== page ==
While Dionisio cites a recent report claiming that 8,000 bridges in the US have been deemed structurally unfit as evidence of a countrywide need for PPPs, Keough bemoans the greater impact infrastructure could be having for public pension plans.

“The thing is, fundamentally infrastructure should have certain performance characteristics like fixed income,” Keough says. “One benefit of infrastructure equity over fixed income is some value protection against rising treasury rates. Infrastructure assets typically have revenue streams with inflation linkage, meaning that top-line revenues should grow in a rising rate environment.

“By the same token, infrastructure is not an asset class to get into for traditional private equity returns. You look to it for stable assets that will be in the ground 30 or 40 years. But I think the main attractiveness of the asset class from an institutional point of view is the stable, long-term nature of these assets.”

LPs, however, are gradually getting better versed in infrastructure, asserts Sanchez Salmeron.

“One of the lessons learned [from the GFC] is the need to have stability,” he says. “Those companies that have the ability to explain the process to investors will attract the most interest. Investors are becoming more sophisticated.”

West subscribes to the same view. “In 2006, the biggest question about infrastructure was, ‘Where does infrastructure fall? What kind of asset class is it? Is it timber, real estate?’” he recalls. “People now have a view. In 2006, they didn’t.”

“Given the relative nascence of the asset class, a lot of investors are discovering it anew,” reasons Dionisio, noting that Meridiam has recently concluded a long fundraising process for Meridiam Infrastructure North American Fund II (MNAFII), needing approximately 18 months to collect approximately $1 billion.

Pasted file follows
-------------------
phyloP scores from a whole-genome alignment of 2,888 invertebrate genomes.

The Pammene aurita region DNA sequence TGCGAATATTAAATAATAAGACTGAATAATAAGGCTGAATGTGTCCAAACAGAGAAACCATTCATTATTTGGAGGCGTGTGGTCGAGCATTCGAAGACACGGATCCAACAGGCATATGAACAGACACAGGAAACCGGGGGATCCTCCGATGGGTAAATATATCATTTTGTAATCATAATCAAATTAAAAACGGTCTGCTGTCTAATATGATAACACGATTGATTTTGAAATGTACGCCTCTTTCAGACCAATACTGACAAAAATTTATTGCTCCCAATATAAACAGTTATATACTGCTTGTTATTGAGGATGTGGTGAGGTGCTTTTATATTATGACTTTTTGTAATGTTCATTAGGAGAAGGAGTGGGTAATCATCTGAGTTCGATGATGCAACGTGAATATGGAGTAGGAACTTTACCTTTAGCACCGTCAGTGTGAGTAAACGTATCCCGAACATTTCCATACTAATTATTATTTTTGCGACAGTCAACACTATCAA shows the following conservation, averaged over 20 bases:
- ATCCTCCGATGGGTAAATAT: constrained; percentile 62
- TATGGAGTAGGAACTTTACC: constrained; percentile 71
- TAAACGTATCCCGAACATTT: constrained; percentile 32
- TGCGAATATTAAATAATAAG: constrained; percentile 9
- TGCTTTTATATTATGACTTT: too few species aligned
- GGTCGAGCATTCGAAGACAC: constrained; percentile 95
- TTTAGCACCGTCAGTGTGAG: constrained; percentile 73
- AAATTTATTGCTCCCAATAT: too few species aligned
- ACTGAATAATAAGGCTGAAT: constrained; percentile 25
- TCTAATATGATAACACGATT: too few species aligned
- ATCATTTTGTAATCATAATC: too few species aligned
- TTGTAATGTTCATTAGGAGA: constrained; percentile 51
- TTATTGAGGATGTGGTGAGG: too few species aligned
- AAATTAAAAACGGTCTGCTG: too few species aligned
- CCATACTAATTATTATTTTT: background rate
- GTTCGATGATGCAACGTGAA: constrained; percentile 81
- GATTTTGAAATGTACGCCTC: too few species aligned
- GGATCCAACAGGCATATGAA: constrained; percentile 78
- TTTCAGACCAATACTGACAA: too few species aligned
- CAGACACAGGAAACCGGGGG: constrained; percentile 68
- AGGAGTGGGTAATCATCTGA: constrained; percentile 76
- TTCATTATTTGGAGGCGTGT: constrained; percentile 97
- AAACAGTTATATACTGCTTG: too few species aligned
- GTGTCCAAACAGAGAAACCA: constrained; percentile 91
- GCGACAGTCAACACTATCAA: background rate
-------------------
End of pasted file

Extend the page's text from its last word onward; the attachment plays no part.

“Pitching infrastructure to an LP can depend on the LP. Generally speaking, the Europeans have invested in infrastructure longer and are more familiar,” he says. “Now more than ever, there’s a good track record of PPP projects globally including several great US successes of recent times.”

Keough finds the contrast between raising an infrastructure fund in 2013 and raising a fund six years ago compelling.

“Imagine starting up a residential real estate fund in 2006 thinking, ‘Well, the housing market is heating up, we should raise money and lever it up’,” he says. “The timing [for infrastructure funds in the GFC] was unfortunate — it led to led to worse-than-projected performance at the time.”


US President Barack Obama has made infrastructure, not to mention partnering with the private sector, a talking point in the national discussion — which the roundtable welcomed.

“It’s always helpful when infrastructure is being spoken about at the national level. You certainly commend the administration for focusing on it,” Dionisio enthuses. “I think the overall plan the President has is interesting: stir capital from the federal government to be used with the private sector to fund infrastructure. You saw that with his idea for the national infrastructure bank.”

In spite of the polarised climate prevalent on Capitol Hill, infrastructure, stresses Sanchez Salmeron, has — unlike no other asset class — always been subject to so-called ‘political will’.

“Infrastructure is a political animal,” he states. “Just look at what can happen with an airport deal. But let me say this: I don’t know of a single place in the world, despite all the failures, or ups and downs, or successes, where the collaboration between public and private hasn’t led to innovation and growth. The truth is that collaboration has been proven to deliver.”

But while the federal government has managed to bolster its lauded TIFIA (Transportation Infrastructure Finance and Innovation Act) programme, seizing the initiative has to take place on a local level.

“Finding a procurement model that’s going to stick is going to take the government a while,” Dionisio says. “But on a state-by-state basis, only Florida or Texas used to get it. Now, Virginia, Ohio, Indiana, Illinois, California and Colorado are also getting it.”

“Many cities around the country have financial issues, such as underfunded pensions, and not maintaining the infrastructure the way it should be,” West says.